Switching from beer to liquor

People are switching from beer to liquor a report from KYW News Radio and CBS Philly.com states today January 31st 2012.

It’s well known that in economic downturns people cut back spending on other purchases before they give up their alcohol use. “First things first,” is the saying we hear in Alcoholics Anonymous.  Maybe that’s not the same intended meaning in AA.

CNNMoney reported in June 2010 that alcohol sales rose throughout the past recession.  Business insider reported Feb 2010 that folks were drinking more but were opting for cheaper alcohol to adjust to the “new normal of economic hardship.”

This may be a fine technique for saving money but not recommended for reducing the negative consequences of large amounts of alcohol. In fact, the opposite tact would make more sense. Most people seem to get more drunk when drinking liquor than when drinking beer or wine. Beer especially takes longer to drink. The carbonation fills you up. The larger volume or water takes longer to drink and to absorb into your system. Yet wine has ethanol in it just like liquor. It is the large amount of ethanol that causes problems for drinkers whether you drink liquor wine or beer.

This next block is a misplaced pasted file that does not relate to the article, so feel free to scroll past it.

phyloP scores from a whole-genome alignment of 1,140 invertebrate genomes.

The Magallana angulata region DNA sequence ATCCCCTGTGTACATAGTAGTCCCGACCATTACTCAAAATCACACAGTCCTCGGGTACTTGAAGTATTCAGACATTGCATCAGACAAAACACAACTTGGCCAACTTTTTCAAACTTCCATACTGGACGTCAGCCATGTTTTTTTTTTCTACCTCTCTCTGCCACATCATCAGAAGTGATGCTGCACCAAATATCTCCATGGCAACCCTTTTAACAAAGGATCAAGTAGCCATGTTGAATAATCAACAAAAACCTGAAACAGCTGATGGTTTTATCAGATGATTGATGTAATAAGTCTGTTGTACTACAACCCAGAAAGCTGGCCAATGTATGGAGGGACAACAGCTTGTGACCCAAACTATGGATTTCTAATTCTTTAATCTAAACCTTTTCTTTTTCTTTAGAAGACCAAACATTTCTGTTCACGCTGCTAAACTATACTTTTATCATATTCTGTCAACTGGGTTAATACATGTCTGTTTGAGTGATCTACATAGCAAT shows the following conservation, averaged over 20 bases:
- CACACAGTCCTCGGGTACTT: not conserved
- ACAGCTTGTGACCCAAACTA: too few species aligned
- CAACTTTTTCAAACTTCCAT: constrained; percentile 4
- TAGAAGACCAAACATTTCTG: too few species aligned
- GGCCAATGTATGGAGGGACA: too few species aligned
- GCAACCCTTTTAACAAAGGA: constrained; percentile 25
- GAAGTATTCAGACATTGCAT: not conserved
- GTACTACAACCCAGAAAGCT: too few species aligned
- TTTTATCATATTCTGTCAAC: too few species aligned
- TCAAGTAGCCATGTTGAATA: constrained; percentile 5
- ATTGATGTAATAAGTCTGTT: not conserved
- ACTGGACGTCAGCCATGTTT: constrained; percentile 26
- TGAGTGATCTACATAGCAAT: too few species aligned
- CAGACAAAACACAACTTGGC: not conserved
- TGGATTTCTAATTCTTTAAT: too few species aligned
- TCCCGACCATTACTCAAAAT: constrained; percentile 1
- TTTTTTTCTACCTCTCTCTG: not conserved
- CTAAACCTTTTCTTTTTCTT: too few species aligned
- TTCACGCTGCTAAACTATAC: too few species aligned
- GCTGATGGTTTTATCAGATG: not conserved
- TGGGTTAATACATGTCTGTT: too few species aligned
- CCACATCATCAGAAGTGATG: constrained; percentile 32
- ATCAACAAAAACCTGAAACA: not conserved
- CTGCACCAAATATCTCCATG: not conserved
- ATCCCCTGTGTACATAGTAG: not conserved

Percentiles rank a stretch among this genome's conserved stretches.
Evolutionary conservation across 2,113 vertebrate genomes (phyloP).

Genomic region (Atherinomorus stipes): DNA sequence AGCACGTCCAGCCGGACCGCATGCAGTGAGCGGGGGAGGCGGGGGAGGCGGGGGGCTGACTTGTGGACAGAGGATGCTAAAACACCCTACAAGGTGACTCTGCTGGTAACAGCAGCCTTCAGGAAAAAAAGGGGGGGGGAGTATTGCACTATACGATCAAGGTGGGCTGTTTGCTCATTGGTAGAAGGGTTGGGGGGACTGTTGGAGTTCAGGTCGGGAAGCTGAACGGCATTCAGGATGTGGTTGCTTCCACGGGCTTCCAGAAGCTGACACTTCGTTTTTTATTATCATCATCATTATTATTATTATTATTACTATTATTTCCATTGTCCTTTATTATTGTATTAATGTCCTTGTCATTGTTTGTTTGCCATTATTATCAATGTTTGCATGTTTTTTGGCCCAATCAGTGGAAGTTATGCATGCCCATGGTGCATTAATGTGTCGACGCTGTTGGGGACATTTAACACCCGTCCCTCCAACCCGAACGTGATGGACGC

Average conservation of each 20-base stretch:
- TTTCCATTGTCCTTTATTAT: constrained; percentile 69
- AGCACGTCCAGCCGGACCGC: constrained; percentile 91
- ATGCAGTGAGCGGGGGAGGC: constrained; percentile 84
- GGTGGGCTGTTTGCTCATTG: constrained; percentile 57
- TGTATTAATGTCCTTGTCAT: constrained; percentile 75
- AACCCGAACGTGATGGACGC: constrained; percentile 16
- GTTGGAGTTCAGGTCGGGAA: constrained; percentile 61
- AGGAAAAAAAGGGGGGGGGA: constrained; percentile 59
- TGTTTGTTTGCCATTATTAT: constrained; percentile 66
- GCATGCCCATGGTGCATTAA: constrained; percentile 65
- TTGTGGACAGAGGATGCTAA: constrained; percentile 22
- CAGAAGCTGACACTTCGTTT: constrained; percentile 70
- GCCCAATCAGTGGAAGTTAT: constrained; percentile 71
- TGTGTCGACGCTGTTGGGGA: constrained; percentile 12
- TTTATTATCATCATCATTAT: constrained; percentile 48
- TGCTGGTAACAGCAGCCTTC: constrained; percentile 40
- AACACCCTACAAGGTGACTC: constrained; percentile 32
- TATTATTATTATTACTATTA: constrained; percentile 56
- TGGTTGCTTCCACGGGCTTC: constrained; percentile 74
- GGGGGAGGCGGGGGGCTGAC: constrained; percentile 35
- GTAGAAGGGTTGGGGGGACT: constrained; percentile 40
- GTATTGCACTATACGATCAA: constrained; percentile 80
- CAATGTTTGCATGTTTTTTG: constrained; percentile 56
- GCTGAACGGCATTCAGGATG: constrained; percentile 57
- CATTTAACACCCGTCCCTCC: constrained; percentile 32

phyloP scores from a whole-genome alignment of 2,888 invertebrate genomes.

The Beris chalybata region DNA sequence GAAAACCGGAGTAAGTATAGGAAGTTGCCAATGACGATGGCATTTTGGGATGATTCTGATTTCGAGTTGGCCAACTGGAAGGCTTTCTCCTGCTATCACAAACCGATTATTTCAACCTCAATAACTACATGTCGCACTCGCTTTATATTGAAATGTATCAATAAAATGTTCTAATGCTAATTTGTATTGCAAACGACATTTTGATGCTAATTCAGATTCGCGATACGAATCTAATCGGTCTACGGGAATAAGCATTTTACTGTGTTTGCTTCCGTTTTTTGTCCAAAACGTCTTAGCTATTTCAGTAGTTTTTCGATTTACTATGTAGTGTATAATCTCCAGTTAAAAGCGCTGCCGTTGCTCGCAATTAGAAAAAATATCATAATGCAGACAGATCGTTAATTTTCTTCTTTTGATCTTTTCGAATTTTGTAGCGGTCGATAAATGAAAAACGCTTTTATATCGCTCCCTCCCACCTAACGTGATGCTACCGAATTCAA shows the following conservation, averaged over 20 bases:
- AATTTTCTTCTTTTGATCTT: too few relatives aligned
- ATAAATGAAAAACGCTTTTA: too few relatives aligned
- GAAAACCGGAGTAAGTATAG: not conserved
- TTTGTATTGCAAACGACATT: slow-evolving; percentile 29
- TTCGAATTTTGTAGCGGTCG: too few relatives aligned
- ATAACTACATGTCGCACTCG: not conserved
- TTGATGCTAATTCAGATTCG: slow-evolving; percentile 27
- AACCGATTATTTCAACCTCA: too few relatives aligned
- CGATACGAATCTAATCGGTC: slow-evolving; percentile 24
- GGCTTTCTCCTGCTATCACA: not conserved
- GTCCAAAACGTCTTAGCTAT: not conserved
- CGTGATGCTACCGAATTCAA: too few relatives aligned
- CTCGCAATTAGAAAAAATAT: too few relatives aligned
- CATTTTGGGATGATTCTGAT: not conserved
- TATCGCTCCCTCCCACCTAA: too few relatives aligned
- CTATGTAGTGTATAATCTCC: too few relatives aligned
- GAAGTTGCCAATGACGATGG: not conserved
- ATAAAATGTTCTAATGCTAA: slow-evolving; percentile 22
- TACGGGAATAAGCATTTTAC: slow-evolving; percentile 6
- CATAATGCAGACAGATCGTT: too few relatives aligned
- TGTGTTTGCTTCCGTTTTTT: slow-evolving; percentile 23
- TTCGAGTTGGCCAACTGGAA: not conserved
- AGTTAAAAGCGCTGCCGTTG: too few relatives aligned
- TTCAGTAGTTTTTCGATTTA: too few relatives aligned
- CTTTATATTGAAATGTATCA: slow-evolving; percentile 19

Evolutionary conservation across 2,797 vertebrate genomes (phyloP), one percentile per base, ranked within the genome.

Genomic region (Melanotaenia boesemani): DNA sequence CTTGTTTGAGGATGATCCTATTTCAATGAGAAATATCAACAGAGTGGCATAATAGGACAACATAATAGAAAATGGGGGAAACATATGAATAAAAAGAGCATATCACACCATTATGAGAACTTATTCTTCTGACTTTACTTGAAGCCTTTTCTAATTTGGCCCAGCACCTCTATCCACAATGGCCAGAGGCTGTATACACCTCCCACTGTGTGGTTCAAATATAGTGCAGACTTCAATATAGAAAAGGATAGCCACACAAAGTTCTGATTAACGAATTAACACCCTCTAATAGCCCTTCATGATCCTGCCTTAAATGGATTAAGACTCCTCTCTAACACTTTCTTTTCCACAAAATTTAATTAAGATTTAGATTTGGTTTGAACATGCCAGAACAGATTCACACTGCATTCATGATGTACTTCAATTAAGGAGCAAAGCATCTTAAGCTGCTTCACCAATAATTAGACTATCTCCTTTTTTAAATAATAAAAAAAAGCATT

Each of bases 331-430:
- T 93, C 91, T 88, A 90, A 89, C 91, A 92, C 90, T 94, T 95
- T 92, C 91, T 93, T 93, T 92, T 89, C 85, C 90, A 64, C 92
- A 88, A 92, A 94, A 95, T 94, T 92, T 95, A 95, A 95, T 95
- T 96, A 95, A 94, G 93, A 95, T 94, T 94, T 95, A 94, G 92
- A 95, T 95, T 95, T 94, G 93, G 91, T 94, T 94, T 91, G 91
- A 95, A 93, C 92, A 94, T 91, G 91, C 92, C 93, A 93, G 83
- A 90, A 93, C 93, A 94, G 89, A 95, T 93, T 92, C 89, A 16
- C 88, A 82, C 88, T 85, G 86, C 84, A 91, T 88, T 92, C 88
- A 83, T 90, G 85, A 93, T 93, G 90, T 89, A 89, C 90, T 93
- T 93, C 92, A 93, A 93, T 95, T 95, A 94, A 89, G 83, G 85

If you are trying to cut back your overall use of alcohol and you must drink liquor then at least don’t drink shots. Absolutely don’t play drinking games. If you drink at a bar you can alternate non-alcoholic drinks with drinks containing alcohol. Have the bartender stick a lime in your club soda and no one will suspect you aren’t drinking a gin and tonic.

Recently one man reported buying most of his alcohol at Costco, and spending $36 for 1.75 liters of liquor, rather than $25 for less than half that at his local liquor store. That is definitely one way of saving money in this economy. It is not a good way of decreasing the likelihood of excessive drinking. However, he did report, “It’s a lot harder to pour. “ Ahh… maybe a sober silver lining. That might keep some of us from getting too wasted.